What Is Wormwood Powder?
Wormwood powder comes from absinth wormwood, an herbaceous perennial plant with the characteristic aroma of sage. Traditionally, wormwood has been used as an herbal remedy made by distilling neutral alcohol and combining it with herbs, spices, and water.1
Wormwood, called Artemisia absinthium L. is an essential perennial shrub. It is native to the Middle East, Asia, North Africa, and Europe. Artemisia is among the most predominant and widely-circulated genus in the Asteraceae family, which is made up of over 500 annual, perennial, and biennial shrubs.2
Wormwood goes by these other names, too: green ginger, absinthe, and absinthium. The root is firm and woody with a leafy stem and a warm taste. Fully mature, the stem reaches 2.5 feet tall. It’s usually white and shrouded in thin, silky hairs.3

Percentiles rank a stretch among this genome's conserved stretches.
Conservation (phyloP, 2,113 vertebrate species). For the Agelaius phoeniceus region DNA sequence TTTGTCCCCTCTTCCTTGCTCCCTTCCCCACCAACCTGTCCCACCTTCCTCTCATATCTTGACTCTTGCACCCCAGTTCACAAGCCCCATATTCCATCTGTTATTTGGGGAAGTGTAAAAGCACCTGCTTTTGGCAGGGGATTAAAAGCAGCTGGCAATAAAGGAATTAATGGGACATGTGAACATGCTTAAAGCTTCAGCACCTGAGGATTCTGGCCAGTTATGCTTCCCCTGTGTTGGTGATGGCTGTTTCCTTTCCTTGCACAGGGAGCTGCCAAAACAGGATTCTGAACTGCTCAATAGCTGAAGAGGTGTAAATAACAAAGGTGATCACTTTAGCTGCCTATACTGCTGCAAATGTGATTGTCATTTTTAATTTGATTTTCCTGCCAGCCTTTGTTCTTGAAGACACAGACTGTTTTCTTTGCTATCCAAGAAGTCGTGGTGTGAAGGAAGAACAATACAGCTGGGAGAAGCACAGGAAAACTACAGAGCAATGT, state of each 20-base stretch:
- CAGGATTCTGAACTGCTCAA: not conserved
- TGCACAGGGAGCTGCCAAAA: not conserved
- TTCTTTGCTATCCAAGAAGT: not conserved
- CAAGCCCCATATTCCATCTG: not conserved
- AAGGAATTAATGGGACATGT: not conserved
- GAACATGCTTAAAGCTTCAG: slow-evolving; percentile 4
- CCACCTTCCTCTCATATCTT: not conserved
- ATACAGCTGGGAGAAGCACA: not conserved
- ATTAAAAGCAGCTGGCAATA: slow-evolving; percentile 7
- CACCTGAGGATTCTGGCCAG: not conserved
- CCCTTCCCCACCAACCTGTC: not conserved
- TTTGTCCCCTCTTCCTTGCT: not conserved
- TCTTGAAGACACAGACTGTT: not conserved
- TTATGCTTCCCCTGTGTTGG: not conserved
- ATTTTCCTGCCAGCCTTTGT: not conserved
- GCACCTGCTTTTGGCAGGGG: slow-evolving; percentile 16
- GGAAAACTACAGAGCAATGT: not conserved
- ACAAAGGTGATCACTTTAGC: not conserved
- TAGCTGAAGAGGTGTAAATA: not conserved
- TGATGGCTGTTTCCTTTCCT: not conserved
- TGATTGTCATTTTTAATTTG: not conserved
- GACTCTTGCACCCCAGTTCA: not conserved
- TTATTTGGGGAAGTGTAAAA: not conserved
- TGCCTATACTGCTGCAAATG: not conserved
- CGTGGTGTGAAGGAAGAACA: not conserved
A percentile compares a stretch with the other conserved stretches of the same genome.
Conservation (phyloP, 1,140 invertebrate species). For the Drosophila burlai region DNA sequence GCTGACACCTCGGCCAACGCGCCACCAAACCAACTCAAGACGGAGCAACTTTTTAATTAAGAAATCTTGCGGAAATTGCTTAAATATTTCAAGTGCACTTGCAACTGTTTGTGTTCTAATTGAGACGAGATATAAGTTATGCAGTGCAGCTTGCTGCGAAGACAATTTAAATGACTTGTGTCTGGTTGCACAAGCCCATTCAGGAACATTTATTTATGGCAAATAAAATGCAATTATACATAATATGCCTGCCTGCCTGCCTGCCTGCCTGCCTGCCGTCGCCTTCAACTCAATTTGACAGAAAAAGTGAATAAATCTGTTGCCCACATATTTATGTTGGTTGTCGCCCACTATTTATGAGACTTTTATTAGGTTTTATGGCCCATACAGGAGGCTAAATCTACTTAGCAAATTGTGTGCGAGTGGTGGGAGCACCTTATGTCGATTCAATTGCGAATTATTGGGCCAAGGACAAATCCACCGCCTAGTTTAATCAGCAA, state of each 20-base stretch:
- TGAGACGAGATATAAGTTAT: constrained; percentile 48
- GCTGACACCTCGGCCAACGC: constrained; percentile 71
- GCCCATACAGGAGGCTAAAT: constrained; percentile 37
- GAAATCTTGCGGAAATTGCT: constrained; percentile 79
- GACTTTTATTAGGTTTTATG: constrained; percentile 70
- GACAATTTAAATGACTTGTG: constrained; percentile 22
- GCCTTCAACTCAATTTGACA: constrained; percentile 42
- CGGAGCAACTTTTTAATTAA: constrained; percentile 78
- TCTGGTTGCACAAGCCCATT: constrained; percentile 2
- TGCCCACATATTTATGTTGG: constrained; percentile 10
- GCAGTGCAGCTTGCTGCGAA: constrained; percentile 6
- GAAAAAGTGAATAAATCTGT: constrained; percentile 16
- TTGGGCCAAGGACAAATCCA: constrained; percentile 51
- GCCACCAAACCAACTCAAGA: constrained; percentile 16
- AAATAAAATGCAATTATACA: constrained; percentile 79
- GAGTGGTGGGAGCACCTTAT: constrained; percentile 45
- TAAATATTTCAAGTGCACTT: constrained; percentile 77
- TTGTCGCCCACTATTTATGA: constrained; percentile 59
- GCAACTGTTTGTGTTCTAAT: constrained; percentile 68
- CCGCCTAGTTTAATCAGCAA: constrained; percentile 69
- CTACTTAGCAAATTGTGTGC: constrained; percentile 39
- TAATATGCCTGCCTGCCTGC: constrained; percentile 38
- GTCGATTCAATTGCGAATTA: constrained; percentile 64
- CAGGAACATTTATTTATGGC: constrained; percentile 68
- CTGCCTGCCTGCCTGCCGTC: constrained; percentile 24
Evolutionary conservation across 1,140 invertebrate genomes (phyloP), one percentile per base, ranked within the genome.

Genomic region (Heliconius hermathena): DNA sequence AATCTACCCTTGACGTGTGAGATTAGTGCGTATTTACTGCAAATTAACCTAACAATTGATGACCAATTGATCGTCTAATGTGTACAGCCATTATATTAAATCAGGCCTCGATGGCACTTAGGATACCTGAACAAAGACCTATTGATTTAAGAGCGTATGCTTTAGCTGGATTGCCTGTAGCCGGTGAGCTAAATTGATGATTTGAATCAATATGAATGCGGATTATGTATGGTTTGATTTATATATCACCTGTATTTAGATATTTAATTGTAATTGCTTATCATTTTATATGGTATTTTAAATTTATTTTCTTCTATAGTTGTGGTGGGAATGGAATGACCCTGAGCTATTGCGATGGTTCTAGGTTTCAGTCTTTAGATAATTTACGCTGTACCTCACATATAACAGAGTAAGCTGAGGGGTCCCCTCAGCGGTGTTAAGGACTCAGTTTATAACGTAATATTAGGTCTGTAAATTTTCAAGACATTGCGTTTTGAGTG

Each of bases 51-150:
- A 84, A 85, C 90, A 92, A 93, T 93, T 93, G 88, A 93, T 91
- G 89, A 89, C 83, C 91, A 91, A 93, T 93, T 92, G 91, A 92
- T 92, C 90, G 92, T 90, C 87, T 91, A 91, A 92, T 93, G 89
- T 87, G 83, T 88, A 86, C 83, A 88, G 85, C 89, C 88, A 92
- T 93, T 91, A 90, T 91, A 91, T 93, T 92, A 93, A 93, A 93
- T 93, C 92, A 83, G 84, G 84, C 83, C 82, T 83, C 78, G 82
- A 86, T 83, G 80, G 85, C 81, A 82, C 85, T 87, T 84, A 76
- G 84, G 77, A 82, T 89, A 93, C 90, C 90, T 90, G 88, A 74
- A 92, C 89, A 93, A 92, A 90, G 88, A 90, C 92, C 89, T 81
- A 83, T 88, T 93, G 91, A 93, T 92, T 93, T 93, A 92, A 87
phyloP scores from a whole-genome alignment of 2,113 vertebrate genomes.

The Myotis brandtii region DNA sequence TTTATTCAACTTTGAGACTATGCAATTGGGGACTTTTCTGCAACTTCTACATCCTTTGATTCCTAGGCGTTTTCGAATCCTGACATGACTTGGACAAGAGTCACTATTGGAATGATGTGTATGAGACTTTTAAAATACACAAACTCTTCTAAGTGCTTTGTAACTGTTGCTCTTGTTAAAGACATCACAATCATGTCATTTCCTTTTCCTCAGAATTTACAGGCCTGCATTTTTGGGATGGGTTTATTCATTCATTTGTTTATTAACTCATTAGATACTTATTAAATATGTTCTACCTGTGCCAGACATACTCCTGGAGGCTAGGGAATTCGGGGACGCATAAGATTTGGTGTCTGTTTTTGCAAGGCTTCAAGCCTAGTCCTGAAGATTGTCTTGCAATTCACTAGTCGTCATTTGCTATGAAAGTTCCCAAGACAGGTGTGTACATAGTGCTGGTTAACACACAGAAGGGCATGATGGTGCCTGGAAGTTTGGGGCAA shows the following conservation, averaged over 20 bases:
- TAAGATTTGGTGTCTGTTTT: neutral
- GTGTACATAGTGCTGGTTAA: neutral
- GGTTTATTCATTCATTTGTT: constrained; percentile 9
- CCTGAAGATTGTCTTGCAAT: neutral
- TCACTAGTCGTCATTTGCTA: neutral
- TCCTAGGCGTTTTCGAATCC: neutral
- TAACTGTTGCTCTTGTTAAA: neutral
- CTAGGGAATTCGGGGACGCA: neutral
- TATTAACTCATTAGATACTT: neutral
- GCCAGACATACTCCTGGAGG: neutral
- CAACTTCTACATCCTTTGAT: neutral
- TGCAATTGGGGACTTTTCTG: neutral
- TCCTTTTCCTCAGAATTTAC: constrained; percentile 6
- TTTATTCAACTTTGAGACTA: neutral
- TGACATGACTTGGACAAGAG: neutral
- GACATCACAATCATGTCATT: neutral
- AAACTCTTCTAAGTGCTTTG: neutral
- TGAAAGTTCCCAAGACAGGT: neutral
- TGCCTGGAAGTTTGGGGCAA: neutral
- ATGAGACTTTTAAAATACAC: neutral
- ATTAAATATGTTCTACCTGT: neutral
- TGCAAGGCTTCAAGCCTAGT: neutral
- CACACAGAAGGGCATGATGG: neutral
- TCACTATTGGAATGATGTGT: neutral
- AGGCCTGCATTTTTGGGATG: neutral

Wormwood shrubs flower in early summer, but the flowers can last until early fall. The greenish-yellow flowers hang in erect, leafy clusters and are very bitter in taste. Both the aroma and flavor are reminiscent of black licorice.4
History Of Wormwood Powder
Wormwood powder is made from the herb, which can also be found in North America, Siberia, and Europe. Historically, it was processed into a bitter tonic believed to support healthier appetite levels, among other things. Wormwood was also utilized as the primary ingredient in absinthe liqueur.5,6
Old Egyptian, Roman, and Christian writings all mention wormwood — sometimes as found in therapeutic herbal supplements. Its Latin name, Artemisia absinthium, refers to the Greek mythological goddess Artemis — the goddess of hunting.7,8